Finally, find a way to ensure that organization-owned devices are the only devices allowed to connect into the VPN. This is hard to do, and you may have to get creative to accomplish this. The use of client certificates that are locked down and cannot be exported from the organization-owned device is one solution.
Remote (and Virtual) Desktop Technologies
One alternative to VPN use over secure organization-managed systems are remote desktop technologies like Microsoft’s Remote Desktop Services (RDS), and virtualized desktop technologies like Citrix, Hyper-V, VirtualBox, and VMware Horizon. Rather than connecting a device into your organization’s network as a host, you can allow users to connect into hosts that are already in your environment. There are pros and cons to this option, as there are with using a VPN. With the right security controls implemented, remote desktop technologies can be made to be secure, and you’ll find that many of the same security controls apply to both options I’m discussing in this blog.
In addition to standard security measures (ex. endpoint security, EDR, firewalls, whitelisting, mandatory updates, group policy configuration), there are two security controls that are crucial when using remote and virtual desktop technology for remote work:
If you’re going with either of the options I’ve presented, it’s crucial that your infrastructure can handle the load of implementing a remote work policy during these trying times. If the infrastructure isn’t robust enough, you’re going to have big problems. If you lack the proper bandwidth and are allowing all your employees to connect via your VPN, the network connection could be frustratingly slow and heavily impact the productivity of your employees. If the systems hosting your remote or virtual desktop services lack the required computing power, your users’ interactive sessions could slow to a crawl, preventing them from getting any work done. You need to stress test your remote work technologies to ensure they can handle the load. If your VPN has only ever had 50 concurrent users, what makes you think it can handle 1000?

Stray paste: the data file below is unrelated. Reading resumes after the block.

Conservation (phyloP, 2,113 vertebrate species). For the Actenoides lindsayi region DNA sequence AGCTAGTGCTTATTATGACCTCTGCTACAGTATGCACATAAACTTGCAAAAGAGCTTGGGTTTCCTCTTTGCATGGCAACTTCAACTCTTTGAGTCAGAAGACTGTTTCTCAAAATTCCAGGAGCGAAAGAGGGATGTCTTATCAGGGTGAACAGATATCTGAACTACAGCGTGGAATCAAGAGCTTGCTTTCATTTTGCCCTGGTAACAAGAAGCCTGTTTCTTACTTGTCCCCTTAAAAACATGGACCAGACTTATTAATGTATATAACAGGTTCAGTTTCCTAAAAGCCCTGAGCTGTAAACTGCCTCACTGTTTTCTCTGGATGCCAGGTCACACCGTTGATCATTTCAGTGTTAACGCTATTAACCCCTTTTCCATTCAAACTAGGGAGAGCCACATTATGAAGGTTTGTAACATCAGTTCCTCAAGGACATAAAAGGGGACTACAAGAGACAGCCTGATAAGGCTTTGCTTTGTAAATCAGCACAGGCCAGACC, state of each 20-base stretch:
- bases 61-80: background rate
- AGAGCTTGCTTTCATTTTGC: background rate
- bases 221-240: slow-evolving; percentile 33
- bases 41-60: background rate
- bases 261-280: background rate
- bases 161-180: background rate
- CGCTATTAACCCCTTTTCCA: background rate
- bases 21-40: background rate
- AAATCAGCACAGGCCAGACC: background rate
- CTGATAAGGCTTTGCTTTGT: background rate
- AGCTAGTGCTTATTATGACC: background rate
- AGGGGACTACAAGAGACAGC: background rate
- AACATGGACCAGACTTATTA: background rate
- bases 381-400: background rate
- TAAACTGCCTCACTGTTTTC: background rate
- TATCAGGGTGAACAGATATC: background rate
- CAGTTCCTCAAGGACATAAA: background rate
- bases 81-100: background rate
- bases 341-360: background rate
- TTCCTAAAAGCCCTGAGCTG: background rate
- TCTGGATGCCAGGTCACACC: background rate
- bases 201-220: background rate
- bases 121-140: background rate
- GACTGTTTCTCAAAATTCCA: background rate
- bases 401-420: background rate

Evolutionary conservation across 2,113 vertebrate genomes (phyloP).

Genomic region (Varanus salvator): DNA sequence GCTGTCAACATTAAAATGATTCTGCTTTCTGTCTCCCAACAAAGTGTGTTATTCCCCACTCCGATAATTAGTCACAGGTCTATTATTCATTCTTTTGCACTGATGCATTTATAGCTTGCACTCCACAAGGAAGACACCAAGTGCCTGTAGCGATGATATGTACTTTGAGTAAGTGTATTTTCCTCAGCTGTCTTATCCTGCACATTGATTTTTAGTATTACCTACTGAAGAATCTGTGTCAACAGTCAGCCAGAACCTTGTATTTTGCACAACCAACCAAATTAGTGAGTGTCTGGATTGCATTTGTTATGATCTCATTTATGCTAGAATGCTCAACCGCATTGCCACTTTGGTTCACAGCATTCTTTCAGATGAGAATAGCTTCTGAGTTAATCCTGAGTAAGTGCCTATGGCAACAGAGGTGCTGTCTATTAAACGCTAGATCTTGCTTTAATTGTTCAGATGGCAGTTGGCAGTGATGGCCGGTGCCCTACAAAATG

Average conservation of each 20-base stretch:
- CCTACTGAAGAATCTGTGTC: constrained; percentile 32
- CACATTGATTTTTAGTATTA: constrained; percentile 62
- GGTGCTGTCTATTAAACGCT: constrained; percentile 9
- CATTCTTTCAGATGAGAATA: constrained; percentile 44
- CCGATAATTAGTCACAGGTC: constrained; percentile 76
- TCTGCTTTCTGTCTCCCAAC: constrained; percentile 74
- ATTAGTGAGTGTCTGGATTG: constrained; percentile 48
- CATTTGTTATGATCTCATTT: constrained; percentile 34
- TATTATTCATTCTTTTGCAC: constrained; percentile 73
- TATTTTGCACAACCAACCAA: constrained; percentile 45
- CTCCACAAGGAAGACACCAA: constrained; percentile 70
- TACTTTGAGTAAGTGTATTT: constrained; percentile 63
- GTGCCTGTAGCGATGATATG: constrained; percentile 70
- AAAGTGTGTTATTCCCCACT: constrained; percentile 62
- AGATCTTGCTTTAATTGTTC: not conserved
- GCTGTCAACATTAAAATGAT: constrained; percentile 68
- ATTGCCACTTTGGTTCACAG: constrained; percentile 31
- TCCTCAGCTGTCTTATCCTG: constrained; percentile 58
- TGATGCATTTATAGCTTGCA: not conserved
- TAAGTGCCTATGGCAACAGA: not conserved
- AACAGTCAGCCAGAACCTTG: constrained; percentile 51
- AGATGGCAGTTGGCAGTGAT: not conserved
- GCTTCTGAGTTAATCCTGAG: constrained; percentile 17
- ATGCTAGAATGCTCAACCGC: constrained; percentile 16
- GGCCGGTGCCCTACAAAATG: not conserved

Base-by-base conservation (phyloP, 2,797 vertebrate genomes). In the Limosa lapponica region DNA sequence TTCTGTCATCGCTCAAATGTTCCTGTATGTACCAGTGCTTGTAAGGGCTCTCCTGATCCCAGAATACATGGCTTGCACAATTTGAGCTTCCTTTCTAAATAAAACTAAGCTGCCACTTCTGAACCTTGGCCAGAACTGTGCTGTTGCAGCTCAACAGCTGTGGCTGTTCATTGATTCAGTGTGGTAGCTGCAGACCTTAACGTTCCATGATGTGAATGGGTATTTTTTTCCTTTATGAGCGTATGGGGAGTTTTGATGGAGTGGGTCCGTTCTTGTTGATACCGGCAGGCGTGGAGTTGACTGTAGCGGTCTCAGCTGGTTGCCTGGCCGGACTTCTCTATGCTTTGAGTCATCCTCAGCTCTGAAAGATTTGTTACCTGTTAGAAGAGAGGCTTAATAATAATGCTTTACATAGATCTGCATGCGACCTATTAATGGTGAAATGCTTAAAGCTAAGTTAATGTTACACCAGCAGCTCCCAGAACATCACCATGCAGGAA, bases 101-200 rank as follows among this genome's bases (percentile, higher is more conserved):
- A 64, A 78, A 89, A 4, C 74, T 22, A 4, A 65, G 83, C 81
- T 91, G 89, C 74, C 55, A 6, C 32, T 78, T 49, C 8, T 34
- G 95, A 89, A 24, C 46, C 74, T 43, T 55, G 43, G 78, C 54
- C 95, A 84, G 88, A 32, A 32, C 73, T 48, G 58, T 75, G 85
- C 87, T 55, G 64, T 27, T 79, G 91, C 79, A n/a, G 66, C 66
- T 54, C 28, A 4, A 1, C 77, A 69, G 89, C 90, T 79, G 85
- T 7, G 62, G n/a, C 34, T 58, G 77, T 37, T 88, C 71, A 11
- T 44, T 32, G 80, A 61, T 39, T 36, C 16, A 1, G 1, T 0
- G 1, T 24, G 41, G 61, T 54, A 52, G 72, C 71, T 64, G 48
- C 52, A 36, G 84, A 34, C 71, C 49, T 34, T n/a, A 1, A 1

Is your organization ready for a 100% remote work policy? If so, count yourself lucky. With the rapid spread of COVID-19 and ensuing global panic, many organizations aren’t ready and may attempt to implement such a policy anyway for fear of lost productivity. Implementing a 100% remote work policy without being properly prepared could do more harm than good for your organization, as it could result in a breach or outages. I hope this blog is helpful in enabling you to facilitate safe and secure remote work.
Things We Didn’t Talk About
This blog didn’t cover everything under the sun. We haven’t talked about any mobile applications that many organizations use, such as Outlook, Slack, Teams, and many more. We often discuss confidential information over email and other collaboration tools, and many of our organizations allow us to access to these platforms on our mobile devices.
We also haven’t talked about externally hosted applications that many of our organizations use, such as Slack, Teams, GitHub, Salesforce, Confluence, Jira, and many more. Without employing certain security controls, these applications can be accessed from any system.
Stay tuned for a future blog post on these topics!
Anecdotal Misconfigurations I’ve Observed
As a penetration tester, my job is to find security holes in the technologies implemented by my organization’s clients. Below are a few misconfigurations that I’ve observed in past remote work technology implementations.